I would pass the tray with the appetizers and the white wine, but you know…COVID-19. We’re doing a minimal Bistro Bag service these days. So grab your bag and have a seat. Keep your mask on please.
If you are not familiar with moi, I am the founder and publisher of an airline industry publication by the name of PlaneBusiness Banter. I began publishing PBB in 1997. Why did I create such a publication? Maybe it was because I was irritated that airlines routinely banned journalists, or anyone else, for that matter, except a “bona fide” Wall Street analyst, on quarterly earnings calls. Maybe it was because I thought there were too many airline executives making tons of money while running airlines into the ground. Maybe it was because there was a long history of “transportation fascination” in my family — my brother was a pilot, my father was obsessed with railroads his entire life, yet was most proud of his United Airlines 100,000 Mile Club Award plaque he earned while still in the Army, and my great-grandfather was President of The American Railroad Association, having been involved with railroads all of his life.
But maybe it was because I thought airline employees deserved to have a better source of financial information about the place that issues them their checks.
That is pretty much it. The original subscription price for PBB was deliberately set low (er, cheap), to make sure employees, and not just the airline management teams, could access it.
Oddly enough, it was not because I was fascinated with airplanes. While I was fascinated by the industry, and remain so, it was the people, the personalities, the players and their motivations, the characters, and those who sought to improve the industry I was most fascinated with.
Since 1994, when I sat down at a small table to eat lunch with American Airlines’ Chairman, President and CEO Robert L. Crandall — a meeting that took place at his request after I had sent him a rather critical assessment of a speech I had seen him present in New York — I knew I had found a place to land.
Land. Get it?
I covered the airline industry for the original TheStreet.com, under the watchful eye of Dave Kansas, who jumped ship from the Wall Street Journal to put together a stellar line-up of financial journalists. I created the Airline Industry Research area of the original Motley Fool investment site on AOL.com — which gave me a birds-eye view of the early days of the Tom David Gardner financial publishing empire.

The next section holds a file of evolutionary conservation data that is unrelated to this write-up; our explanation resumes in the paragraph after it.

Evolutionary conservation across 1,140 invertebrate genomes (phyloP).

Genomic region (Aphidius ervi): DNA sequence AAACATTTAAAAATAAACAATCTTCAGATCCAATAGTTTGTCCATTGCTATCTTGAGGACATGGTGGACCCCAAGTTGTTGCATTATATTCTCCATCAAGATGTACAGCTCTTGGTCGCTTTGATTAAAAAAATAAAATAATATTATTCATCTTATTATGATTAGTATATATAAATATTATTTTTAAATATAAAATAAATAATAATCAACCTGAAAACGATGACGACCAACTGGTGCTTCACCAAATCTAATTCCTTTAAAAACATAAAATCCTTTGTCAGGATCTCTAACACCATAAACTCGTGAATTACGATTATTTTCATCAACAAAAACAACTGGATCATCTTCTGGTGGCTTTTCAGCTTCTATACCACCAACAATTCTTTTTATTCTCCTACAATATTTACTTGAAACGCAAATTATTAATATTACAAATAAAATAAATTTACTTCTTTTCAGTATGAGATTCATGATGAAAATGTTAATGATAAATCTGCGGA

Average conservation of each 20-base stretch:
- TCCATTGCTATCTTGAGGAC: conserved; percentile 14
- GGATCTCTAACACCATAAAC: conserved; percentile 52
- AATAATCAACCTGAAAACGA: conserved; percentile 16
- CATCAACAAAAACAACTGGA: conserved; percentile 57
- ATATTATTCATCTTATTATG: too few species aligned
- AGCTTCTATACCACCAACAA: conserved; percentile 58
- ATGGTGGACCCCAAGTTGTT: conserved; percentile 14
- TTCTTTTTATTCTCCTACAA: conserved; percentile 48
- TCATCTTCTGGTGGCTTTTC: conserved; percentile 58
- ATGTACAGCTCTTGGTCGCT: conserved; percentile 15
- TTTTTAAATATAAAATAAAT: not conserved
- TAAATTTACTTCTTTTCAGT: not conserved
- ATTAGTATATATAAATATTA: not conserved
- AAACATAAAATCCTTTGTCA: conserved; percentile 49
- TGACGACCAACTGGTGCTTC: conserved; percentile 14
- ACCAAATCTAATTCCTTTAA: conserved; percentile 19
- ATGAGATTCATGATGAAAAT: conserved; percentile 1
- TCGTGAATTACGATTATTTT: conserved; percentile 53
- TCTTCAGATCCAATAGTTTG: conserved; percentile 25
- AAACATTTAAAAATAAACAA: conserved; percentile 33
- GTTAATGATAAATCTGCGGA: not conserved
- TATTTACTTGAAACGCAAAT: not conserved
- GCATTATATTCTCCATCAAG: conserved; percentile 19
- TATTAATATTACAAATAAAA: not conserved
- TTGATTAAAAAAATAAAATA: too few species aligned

You could say I’ve been involved in my share of internet publishing start-ups.
During the time I’ve published PBB, I’ve written two external blogs — The Daily Banter (the title is pretty self-explantory and it served to bring in many PBB subscribers who are still with us today) and PlaneBuzz. At some point, I stopped writing externally.
This time I’ve gone back to the original PlaneBusiness website from the late 90s that housed the original subscription publication, and recycled the name of a an opinion column that we would post from time to time. While I would write some of the columns, I also recruited people in the industry who I thought were the “best and the brightest” — people who had something valuable to add to the larger discussion of the industry.
I am proud to say, after 20-plus years, many of our contributors from back then have gone on to be successful executives in the industry. We also had one contributor who, because of his job, was forced to contribute anonymously as “The Brown Bag Analyst.” He went on to become a Wall Street analyst and is very much still involved in the industry. Another contributor is a top executive at a major U.S airline. Another — a well-known industry journalist.
My point is this. I don’t want PlanePerspectives to just be about my opinion. I want to hear yours as well. If you are interested in sharing your take with us on a topic, drop me a note. You can use the contact form, which is accessible from the link above.
But I warn you. No fawning allowed. No marketing pitches. No bullshit.
Pass me that bag of pretzels. I’m ready for a snack.